• An ability to research, condense, and assess material
  • Objectivity and critical thinking
  • Organisational skills
  • Cross-referencing abilities
  • Visual and written presentation skills

Typical employers for history graduates

A variety of employers hire history graduates, including schools, museums, libraries, universities, law firms, publishing companies, heritage organisations, and more.

You may also be able to find work in the civil service; whether it’s within NHS management, the police, or the armed forces.


Further education

Many history graduates choose to carry out postgraduate study in fields such as accountancy, law, journalism or teaching – which opens up new opportunities in a wide variety of areas. Others may decide to delve into a more specific area of history by studying for a Master’s degree.

Jobs for history lovers




Graduate English jobs

Editorial Assistant Editorial Assistants help with the production of books, magazines, journals and online content. 

Journalist Whether it’s coming up with story ideas, investigating sources and leads or drafting articles to send to the editor, it’s a Journalist’s job to break the news as and when it happens. They could work for one or more publications or on a freelance basis.

Lexicographer – This role involves monitoring and recording developments in the English language, in order to keep an up-to-date record of its uses and connotations. Their findings contribute to the compilation of all kinds of dictionaries and reference texts.

PR Executive – A career in public relations involves managing the perception of your clients within the media. This might be working for individuals, big businesses, SMEs or any other type of organisation. 

Social Media Executive – Help manage, maintain and produce content for a company’s social media channels, including outlets like Facebook, Instagram, Twitter and LinkedIn.

View all available English graduate jobs


Other roles to consider: Copywriter, English Teacher, Proofreader, Writer, Librarian, Marketing Executive, Lecturer, Advertising Account Executive.


Skills to utilise

  • Critical thinking
  • Creativity
  • Research and analysis skills
  • Self-motivation and management
  • Communication skills (both written and spoken)
  • The ability to work independently


Typical employers for English graduates 

You’ll be able to find work within a number of organisations as an English graduate, from educational institutions and financial/legal firms, to voluntary, charitable and media organisations.

PR and marketing agencies, as well as digital media and traditional publishing companies, will also highly value English grads -particularly for their excellent written communication skills.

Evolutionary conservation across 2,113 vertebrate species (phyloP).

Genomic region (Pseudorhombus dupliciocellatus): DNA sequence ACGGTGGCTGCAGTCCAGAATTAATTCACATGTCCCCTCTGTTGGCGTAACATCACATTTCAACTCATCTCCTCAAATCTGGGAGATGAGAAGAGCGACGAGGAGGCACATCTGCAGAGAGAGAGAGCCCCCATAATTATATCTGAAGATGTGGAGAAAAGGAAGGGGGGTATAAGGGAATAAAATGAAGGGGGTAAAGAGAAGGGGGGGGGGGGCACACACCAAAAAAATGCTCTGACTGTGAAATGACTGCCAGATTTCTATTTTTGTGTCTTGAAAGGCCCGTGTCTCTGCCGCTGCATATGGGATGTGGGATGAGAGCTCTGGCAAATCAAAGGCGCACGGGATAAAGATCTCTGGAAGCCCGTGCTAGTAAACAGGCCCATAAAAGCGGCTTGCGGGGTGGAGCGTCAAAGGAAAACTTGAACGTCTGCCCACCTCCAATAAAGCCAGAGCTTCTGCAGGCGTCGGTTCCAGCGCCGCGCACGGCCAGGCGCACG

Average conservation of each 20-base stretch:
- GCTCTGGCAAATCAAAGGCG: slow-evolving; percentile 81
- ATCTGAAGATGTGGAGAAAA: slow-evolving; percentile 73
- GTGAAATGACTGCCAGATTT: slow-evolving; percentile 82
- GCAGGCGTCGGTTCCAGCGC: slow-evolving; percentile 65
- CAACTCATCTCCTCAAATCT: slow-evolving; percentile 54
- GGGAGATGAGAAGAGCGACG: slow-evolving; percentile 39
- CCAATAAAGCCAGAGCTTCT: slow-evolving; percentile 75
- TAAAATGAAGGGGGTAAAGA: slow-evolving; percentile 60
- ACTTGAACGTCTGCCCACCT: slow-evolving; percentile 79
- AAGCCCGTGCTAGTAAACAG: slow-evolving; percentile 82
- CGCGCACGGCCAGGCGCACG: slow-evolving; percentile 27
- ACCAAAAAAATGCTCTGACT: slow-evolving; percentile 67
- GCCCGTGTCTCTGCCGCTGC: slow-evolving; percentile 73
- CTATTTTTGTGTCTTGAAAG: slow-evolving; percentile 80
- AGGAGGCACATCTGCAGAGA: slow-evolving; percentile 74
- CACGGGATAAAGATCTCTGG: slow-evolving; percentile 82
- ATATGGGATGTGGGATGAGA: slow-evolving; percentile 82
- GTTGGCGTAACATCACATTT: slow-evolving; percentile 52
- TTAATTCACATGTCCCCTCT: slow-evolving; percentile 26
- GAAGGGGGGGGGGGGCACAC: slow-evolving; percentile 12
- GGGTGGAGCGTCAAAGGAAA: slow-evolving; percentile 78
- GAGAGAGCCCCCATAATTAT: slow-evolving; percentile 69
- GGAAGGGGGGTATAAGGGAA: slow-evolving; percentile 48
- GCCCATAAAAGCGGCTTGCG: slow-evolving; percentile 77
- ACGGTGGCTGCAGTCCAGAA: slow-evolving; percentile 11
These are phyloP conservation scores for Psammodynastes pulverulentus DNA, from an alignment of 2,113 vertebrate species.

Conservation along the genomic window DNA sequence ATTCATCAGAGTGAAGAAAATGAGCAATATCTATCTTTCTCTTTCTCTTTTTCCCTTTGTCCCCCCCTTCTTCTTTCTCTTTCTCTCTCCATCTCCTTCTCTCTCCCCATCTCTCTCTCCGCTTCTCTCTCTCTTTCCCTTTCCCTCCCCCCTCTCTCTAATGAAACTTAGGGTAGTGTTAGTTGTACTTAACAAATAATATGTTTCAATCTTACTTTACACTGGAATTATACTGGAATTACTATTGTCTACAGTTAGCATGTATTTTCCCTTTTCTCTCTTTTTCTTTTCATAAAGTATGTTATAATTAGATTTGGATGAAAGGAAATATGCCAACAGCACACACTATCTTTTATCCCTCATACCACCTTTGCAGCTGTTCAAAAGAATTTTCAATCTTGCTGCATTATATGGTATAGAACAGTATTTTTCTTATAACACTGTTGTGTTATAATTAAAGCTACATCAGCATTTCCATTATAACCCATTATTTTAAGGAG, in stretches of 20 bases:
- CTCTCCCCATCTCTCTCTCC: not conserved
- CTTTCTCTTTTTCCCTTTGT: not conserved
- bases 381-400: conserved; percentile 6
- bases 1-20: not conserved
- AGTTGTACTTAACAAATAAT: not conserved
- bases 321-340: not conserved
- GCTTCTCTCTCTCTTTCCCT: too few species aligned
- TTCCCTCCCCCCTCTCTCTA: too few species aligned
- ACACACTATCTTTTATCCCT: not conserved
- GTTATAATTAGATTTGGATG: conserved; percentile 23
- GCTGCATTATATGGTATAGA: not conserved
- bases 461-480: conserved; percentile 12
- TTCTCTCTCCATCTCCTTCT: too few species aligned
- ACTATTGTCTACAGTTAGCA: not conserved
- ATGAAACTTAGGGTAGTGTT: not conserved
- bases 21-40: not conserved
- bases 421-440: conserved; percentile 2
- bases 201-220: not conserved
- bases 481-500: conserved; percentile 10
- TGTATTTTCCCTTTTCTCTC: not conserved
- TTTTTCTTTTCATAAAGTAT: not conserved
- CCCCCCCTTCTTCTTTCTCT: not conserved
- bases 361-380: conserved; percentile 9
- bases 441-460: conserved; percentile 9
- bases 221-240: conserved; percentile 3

Many English graduates may also work for a company’s in-house marketing and creative teams, meaning they could secure roles in a wide range of different verticals.  


Further education

There are a number of postgraduate courses available that allow English graduates to branch out into particular fields of work, from journalism and teaching to marketing and law. Or, you could develop your academic abilities by studying for a Master’s and/or PhD.

View all English courses

Jobs for English lovers

What can I do with my English degree?


Science and engineering

Graduate science and engineering jobs

Aerospace Engineer This role is based around the design, construction and testing of aircrafts, from commercial and passenger jets to military aircraft and weapons systems. 

Analytical Chemist – Using a range of scientific methods, Analytical Chemists investigate and analyse the chemical nature of a range of substances. Their work is essential to the development of drugs, forensic analysis and toxicology.

Biomedical Scientist – Biomedical Scientists test and analyse biological samples to research, investigate and diagnose human illnesses. They could specialise in infection sciences, blood sciences or cellular sciences. Their work is usually laboratory based.

Forensic Scientist – This role uses various types of scientific and mathematical analysis to assess the physical and biological evidence found at crime scenes. 

Microbiologist – Microbiologists study and analyse various types of microorganisms, including bacteria and viruses. Their research helps us better understand our surroundings, as well as the development of new drugs, medicines and vaccines.

View all graduate science jobs

View all graduate engineering jobs


Other roles to consider: Geophysicist, Research Scientist, Software Engineer, Civil Engineer, Mechanical Engineer, Structural Engineer, Gas Engineer.


Skills to utilise

  • Problem solving skills
  • Research and analysis skills
  • Project management
  • Technical skills
  • Mathematical skills
  • Time management
  • Organisational skills

Typical employers for science and engineering graduates

There are a vast range of employers across science and engineering; where you choose to work will be dependent on your specialism.

For example, those interested in civil engineering could find work in the construction industry, whilst biology graduates are likely to land roles in pharmaceutical, educational or medical institutions.

And with a variety of STEM careers continuing to emerge which include more technological aspects, a growing number of science and engineering jobs can be found with tech employers.    


Further education